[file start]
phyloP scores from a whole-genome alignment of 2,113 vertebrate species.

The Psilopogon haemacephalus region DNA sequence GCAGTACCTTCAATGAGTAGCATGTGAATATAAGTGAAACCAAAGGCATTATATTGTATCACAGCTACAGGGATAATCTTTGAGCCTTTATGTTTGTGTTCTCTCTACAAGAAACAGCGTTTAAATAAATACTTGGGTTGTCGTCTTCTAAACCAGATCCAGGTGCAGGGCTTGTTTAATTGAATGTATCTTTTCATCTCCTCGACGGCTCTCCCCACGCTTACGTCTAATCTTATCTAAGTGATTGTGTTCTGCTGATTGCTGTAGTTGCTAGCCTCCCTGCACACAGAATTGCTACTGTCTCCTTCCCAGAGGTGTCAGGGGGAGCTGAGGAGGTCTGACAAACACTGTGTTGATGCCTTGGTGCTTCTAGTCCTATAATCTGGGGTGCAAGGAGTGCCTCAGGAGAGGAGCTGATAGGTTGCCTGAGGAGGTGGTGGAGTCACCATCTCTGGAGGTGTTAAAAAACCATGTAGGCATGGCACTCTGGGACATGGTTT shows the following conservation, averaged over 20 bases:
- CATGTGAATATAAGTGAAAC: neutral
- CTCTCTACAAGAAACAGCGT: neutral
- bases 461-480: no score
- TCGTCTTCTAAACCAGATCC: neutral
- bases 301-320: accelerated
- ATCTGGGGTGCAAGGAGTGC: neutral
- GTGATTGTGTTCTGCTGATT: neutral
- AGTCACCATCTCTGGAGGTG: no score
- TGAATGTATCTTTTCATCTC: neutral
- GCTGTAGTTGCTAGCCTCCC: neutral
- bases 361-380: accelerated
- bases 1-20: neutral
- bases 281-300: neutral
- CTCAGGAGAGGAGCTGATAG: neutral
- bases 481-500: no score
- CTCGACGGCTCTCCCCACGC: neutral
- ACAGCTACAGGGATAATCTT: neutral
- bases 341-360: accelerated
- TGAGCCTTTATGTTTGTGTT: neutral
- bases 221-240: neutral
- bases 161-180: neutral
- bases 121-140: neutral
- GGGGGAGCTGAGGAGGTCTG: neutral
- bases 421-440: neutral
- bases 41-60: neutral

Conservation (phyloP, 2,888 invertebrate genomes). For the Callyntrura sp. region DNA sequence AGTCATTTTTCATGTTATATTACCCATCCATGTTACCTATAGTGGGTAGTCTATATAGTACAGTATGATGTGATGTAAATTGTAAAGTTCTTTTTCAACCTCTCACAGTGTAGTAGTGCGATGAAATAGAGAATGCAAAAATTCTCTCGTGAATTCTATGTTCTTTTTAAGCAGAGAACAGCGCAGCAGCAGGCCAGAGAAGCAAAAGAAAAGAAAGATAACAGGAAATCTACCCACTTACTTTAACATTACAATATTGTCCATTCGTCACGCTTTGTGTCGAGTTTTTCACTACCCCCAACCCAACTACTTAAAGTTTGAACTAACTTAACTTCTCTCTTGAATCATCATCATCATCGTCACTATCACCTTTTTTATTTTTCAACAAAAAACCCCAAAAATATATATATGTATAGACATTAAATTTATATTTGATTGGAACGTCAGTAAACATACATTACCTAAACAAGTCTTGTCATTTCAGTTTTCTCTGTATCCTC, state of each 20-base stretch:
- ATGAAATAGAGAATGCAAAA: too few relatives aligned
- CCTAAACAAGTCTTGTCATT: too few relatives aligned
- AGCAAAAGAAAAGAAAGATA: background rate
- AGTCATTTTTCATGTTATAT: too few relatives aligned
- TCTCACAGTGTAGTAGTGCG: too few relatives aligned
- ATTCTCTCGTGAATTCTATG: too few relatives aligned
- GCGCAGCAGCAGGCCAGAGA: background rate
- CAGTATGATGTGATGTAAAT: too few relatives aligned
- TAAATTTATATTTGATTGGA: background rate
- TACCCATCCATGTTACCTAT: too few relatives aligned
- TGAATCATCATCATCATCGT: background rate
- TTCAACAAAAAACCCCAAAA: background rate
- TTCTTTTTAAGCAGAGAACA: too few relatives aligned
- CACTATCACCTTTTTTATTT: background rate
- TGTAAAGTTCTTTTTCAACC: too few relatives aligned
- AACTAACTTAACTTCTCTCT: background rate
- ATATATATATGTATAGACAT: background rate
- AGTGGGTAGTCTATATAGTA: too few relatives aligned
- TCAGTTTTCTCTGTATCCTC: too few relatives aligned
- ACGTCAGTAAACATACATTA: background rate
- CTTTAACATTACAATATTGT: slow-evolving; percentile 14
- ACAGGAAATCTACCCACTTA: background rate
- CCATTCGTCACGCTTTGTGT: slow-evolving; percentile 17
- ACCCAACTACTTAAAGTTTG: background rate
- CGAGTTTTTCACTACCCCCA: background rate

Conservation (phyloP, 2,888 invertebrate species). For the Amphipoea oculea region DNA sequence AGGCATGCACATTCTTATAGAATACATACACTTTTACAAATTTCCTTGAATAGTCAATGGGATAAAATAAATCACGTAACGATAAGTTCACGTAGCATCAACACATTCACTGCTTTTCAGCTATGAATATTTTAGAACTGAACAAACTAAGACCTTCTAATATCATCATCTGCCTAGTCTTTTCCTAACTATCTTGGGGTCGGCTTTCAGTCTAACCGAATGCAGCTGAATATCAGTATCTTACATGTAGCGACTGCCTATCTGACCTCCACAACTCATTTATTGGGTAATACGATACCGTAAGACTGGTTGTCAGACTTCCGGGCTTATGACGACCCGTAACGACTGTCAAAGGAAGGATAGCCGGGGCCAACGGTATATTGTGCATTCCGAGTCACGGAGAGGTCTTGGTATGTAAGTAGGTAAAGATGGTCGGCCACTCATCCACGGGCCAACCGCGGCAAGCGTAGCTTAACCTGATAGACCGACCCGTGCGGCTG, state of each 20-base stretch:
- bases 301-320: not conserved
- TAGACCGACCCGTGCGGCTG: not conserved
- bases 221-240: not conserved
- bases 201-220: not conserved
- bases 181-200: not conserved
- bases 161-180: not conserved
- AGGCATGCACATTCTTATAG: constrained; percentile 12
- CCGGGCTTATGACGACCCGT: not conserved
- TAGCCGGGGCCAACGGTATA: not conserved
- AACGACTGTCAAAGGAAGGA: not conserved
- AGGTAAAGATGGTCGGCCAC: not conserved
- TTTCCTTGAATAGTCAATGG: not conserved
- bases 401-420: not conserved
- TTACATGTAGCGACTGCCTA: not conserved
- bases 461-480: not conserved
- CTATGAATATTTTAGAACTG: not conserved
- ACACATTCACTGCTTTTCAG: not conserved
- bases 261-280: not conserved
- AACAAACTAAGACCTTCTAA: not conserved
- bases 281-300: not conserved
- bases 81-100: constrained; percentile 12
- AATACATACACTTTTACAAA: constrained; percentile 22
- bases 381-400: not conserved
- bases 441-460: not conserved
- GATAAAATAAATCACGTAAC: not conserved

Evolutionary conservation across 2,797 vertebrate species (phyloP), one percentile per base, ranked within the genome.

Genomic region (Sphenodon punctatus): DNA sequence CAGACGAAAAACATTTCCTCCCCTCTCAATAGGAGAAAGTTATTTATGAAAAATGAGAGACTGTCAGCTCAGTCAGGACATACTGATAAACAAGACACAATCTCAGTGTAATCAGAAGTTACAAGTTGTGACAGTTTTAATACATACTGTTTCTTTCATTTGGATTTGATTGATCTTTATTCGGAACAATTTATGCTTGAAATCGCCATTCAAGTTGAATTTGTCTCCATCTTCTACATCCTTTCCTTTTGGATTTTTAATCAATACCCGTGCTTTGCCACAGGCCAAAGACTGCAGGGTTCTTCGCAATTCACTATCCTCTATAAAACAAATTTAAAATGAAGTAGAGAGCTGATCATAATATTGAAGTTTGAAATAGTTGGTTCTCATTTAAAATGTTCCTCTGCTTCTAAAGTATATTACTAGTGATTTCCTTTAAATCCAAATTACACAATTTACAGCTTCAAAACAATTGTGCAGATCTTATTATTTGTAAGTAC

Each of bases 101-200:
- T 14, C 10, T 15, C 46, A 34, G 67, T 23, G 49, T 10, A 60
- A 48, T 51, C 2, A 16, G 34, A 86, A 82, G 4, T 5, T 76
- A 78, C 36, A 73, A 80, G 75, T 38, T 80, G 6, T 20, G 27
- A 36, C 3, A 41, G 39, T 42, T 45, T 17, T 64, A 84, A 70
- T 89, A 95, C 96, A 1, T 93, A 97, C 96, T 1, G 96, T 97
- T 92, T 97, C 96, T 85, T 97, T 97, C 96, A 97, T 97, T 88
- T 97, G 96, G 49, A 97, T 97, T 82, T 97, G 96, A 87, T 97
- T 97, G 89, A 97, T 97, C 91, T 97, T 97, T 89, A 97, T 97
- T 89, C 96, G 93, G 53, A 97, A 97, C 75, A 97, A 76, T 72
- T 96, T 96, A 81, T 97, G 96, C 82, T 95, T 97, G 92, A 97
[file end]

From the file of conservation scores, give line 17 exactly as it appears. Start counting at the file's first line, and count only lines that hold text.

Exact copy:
- bases 481-500: no score